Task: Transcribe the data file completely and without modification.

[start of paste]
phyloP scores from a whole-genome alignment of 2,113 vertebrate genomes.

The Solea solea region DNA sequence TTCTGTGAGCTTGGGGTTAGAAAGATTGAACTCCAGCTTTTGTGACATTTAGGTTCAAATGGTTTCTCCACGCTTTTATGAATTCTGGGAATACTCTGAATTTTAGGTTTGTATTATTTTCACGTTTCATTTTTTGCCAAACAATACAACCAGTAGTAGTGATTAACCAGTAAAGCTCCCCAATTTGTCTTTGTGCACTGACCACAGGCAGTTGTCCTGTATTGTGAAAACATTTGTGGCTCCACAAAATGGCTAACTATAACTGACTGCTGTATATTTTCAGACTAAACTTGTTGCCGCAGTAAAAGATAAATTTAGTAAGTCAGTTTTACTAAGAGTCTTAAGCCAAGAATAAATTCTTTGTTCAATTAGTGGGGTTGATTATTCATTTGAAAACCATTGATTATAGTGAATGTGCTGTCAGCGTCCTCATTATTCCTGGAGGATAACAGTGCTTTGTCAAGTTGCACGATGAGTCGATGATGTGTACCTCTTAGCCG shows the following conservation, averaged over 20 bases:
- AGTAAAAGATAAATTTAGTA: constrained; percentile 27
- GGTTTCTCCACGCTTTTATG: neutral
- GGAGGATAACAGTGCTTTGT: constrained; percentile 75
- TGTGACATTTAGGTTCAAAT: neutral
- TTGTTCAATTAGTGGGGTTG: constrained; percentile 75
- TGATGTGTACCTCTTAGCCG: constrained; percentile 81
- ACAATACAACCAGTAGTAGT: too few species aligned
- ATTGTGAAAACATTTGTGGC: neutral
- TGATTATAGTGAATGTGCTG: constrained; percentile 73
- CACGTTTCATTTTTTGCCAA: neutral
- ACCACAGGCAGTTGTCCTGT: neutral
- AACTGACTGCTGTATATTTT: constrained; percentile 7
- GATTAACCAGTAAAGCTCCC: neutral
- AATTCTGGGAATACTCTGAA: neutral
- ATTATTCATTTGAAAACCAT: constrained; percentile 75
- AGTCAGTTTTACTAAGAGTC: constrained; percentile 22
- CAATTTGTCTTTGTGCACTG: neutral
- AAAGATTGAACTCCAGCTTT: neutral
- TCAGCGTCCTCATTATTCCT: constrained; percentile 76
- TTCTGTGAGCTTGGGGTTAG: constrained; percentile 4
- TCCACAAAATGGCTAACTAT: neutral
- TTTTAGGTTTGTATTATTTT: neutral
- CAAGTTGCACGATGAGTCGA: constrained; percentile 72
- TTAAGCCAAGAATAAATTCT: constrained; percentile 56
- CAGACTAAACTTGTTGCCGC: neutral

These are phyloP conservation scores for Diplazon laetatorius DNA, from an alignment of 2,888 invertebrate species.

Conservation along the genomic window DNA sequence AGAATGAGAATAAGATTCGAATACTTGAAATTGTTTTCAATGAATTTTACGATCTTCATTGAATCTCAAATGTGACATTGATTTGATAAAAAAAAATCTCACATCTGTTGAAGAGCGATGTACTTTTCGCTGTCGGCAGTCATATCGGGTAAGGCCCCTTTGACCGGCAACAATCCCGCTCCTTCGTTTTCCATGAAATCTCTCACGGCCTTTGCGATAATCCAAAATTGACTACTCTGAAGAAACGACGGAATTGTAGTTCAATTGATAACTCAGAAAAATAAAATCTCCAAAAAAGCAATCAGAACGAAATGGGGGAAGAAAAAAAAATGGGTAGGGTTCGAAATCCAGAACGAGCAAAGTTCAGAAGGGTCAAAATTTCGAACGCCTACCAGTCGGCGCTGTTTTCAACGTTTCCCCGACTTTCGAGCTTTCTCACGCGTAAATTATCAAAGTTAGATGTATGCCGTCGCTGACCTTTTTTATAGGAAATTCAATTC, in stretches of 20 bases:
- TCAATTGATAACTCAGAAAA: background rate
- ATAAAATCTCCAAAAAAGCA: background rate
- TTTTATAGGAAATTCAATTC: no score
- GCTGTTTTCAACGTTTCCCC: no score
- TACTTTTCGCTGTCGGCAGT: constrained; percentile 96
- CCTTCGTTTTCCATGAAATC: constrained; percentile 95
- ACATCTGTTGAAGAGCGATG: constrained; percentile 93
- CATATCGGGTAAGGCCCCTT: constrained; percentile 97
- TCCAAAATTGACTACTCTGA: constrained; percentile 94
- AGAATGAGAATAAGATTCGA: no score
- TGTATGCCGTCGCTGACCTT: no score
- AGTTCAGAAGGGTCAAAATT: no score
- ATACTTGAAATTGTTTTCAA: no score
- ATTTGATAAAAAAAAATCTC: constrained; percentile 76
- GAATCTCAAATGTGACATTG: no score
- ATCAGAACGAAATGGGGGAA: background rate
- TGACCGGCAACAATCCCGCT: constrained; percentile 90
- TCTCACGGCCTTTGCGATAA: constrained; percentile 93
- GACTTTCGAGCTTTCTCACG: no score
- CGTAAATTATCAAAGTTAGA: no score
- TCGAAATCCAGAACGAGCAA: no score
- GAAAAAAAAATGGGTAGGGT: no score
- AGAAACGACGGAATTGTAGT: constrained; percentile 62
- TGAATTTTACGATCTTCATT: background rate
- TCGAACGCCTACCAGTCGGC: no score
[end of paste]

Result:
phyloP scores from a whole-genome alignment of 2,113 vertebrate genomes.

The Solea solea region DNA sequence TTCTGTGAGCTTGGGGTTAGAAAGATTGAACTCCAGCTTTTGTGACATTTAGGTTCAAATGGTTTCTCCACGCTTTTATGAATTCTGGGAATACTCTGAATTTTAGGTTTGTATTATTTTCACGTTTCATTTTTTGCCAAACAATACAACCAGTAGTAGTGATTAACCAGTAAAGCTCCCCAATTTGTCTTTGTGCACTGACCACAGGCAGTTGTCCTGTATTGTGAAAACATTTGTGGCTCCACAAAATGGCTAACTATAACTGACTGCTGTATATTTTCAGACTAAACTTGTTGCCGCAGTAAAAGATAAATTTAGTAAGTCAGTTTTACTAAGAGTCTTAAGCCAAGAATAAATTCTTTGTTCAATTAGTGGGGTTGATTATTCATTTGAAAACCATTGATTATAGTGAATGTGCTGTCAGCGTCCTCATTATTCCTGGAGGATAACAGTGCTTTGTCAAGTTGCACGATGAGTCGATGATGTGTACCTCTTAGCCG shows the following conservation, averaged over 20 bases:
- AGTAAAAGATAAATTTAGTA: constrained; percentile 27
- GGTTTCTCCACGCTTTTATG: neutral
- GGAGGATAACAGTGCTTTGT: constrained; percentile 75
- TGTGACATTTAGGTTCAAAT: neutral
- TTGTTCAATTAGTGGGGTTG: constrained; percentile 75
- TGATGTGTACCTCTTAGCCG: constrained; percentile 81
- ACAATACAACCAGTAGTAGT: too few species aligned
- ATTGTGAAAACATTTGTGGC: neutral
- TGATTATAGTGAATGTGCTG: constrained; percentile 73
- CACGTTTCATTTTTTGCCAA: neutral
- ACCACAGGCAGTTGTCCTGT: neutral
- AACTGACTGCTGTATATTTT: constrained; percentile 7
- GATTAACCAGTAAAGCTCCC: neutral
- AATTCTGGGAATACTCTGAA: neutral
- ATTATTCATTTGAAAACCAT: constrained; percentile 75
- AGTCAGTTTTACTAAGAGTC: constrained; percentile 22
- CAATTTGTCTTTGTGCACTG: neutral
- AAAGATTGAACTCCAGCTTT: neutral
- TCAGCGTCCTCATTATTCCT: constrained; percentile 76
- TTCTGTGAGCTTGGGGTTAG: constrained; percentile 4
- TCCACAAAATGGCTAACTAT: neutral
- TTTTAGGTTTGTATTATTTT: neutral
- CAAGTTGCACGATGAGTCGA: constrained; percentile 72
- TTAAGCCAAGAATAAATTCT: constrained; percentile 56
- CAGACTAAACTTGTTGCCGC: neutral

These are phyloP conservation scores for Diplazon laetatorius DNA, from an alignment of 2,888 invertebrate species.

Conservation along the genomic window DNA sequence AGAATGAGAATAAGATTCGAATACTTGAAATTGTTTTCAATGAATTTTACGATCTTCATTGAATCTCAAATGTGACATTGATTTGATAAAAAAAAATCTCACATCTGTTGAAGAGCGATGTACTTTTCGCTGTCGGCAGTCATATCGGGTAAGGCCCCTTTGACCGGCAACAATCCCGCTCCTTCGTTTTCCATGAAATCTCTCACGGCCTTTGCGATAATCCAAAATTGACTACTCTGAAGAAACGACGGAATTGTAGTTCAATTGATAACTCAGAAAAATAAAATCTCCAAAAAAGCAATCAGAACGAAATGGGGGAAGAAAAAAAAATGGGTAGGGTTCGAAATCCAGAACGAGCAAAGTTCAGAAGGGTCAAAATTTCGAACGCCTACCAGTCGGCGCTGTTTTCAACGTTTCCCCGACTTTCGAGCTTTCTCACGCGTAAATTATCAAAGTTAGATGTATGCCGTCGCTGACCTTTTTTATAGGAAATTCAATTC, in stretches of 20 bases:
- TCAATTGATAACTCAGAAAA: background rate
- ATAAAATCTCCAAAAAAGCA: background rate
- TTTTATAGGAAATTCAATTC: no score
- GCTGTTTTCAACGTTTCCCC: no score
- TACTTTTCGCTGTCGGCAGT: constrained; percentile 96
- CCTTCGTTTTCCATGAAATC: constrained; percentile 95
- ACATCTGTTGAAGAGCGATG: constrained; percentile 93
- CATATCGGGTAAGGCCCCTT: constrained; percentile 97
- TCCAAAATTGACTACTCTGA: constrained; percentile 94
- AGAATGAGAATAAGATTCGA: no score
- TGTATGCCGTCGCTGACCTT: no score
- AGTTCAGAAGGGTCAAAATT: no score
- ATACTTGAAATTGTTTTCAA: no score
- ATTTGATAAAAAAAAATCTC: constrained; percentile 76
- GAATCTCAAATGTGACATTG: no score
- ATCAGAACGAAATGGGGGAA: background rate
- TGACCGGCAACAATCCCGCT: constrained; percentile 90
- TCTCACGGCCTTTGCGATAA: constrained; percentile 93
- GACTTTCGAGCTTTCTCACG: no score
- CGTAAATTATCAAAGTTAGA: no score
- TCGAAATCCAGAACGAGCAA: no score
- GAAAAAAAAATGGGTAGGGT: no score
- AGAAACGACGGAATTGTAGT: constrained; percentile 62
- TGAATTTTACGATCTTCATT: background rate
- TCGAACGCCTACCAGTCGGC: no score